“…An ounce of prevention is worth a pound of cure…” Using customer use cases we’ll review how to identify a healthy cluster and spot issues before they become problems for your application. The talk will cover Couchbase monitoring and explain how to interpret key statistics to identify common problems.
By automating the deployment of application inside software containers, Docker makes life easier for everyone – and by providing an always-on, scalable, flexible NoSQL database, Couchbase Server is enabling you to build applications like never before, with performance that was once unattainable. In this session, Docker’s Patrick Chanezon and Couchbase’s Tim Stephan will discuss how to combine the simplicity of Docker with the power of Couchbase Server to streamline your application development and deployment process. Developers – get the infrastructure out of the way and focus on your app. Architects – be secure in the knowledge that your applications will perform at scale.
Are you new to the world of NoSQL? In this session we’ll take a look at why enterprises are adopting NoSQL technologies, learn about the main flavors of NoSQL databases and the considerations you need to think about when evaluating NoSQL. We’ll also take a look at the common use cases of NoSQL technologies and a quick look into document modeling.
Join this demo-filled session to learn how to deliver continuously available mission critical apps across data centers. For today’s mission critical apps, high availability is no longer a ‘nice to have’ but is essential. Downtime and data loss is unacceptable, resulting in lost revenue. In this session we will cover the wide array of high availability and disaster recovery features available in Couchbase Server.
From operation timeouts to node failures, what happens when things go wrong with your Couchbase Server application? Drawing on experience of real-world customer cases, we’ll share some of our war stories on what can happen to Couchbase Server deployments, the steps we took to troubleshoot them and how they could have been avoided.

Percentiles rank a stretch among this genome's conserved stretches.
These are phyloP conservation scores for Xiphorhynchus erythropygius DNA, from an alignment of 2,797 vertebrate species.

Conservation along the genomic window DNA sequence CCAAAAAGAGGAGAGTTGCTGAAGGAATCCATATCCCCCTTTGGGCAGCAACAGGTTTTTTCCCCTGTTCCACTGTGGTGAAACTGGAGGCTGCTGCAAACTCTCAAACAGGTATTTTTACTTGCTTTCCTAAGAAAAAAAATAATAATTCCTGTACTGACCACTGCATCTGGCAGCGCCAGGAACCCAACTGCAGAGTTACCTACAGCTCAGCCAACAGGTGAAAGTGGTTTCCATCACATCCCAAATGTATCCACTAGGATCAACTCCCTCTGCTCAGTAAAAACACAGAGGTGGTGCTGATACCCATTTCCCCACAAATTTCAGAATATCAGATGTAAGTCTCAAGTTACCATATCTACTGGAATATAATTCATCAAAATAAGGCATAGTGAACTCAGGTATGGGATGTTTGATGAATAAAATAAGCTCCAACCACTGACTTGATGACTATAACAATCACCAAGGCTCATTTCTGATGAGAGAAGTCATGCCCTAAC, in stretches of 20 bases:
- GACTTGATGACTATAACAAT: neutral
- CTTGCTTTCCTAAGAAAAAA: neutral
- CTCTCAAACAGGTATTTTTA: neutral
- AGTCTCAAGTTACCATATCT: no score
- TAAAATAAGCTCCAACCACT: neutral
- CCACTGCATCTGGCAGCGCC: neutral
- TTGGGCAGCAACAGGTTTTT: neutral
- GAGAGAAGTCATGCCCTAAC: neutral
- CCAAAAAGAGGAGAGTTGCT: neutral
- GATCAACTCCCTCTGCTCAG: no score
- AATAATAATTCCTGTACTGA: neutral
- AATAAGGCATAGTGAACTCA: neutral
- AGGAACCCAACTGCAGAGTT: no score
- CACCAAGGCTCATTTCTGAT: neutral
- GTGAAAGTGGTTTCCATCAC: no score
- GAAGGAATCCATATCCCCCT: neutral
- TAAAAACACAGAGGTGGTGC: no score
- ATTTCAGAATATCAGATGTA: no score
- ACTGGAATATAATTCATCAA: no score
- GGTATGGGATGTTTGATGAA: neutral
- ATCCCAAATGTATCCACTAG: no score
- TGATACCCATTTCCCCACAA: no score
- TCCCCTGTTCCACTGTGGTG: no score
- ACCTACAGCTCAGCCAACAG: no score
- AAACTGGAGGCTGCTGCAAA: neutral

Jerry talks about lessons learned taking the second-highest QPS Couchbase Server at LinkedIn from meltdown to awesome. The story of Couchbase at LinkedIn is an insightful and suspense-filled story of making slow progress in tuning a system for performance. Jerry’s team runs one of the fastest (by QPS or latency standards) Couchbase clusters within LinkedIn by making clever use of SSD’s and by tuning the parameters correctly. Achieving this kind of standard in tuning is done primarily by avoiding the use of buckets, and tuning the right number of reader-vs-writer threads. In this session, learn best practices for tuning at scale.
Couchbase Server 4.0 offers new security features that allow administrators to customize security for different users and, above all, protect their deployments. A secure deployment requires defensive, in-depth security controls for authentication, authorization, encryption, auditing and administration. In this session, Solutions Engineer Darin Briskman and Senior Product Manager Don Pinto will show attendees how to leverage the features in Couchbase Server 4.0 and present integration options with third-party partner solutions. This talk will include technical details of the new administrative auditing functions and a demonstration of a centralized auditing solution.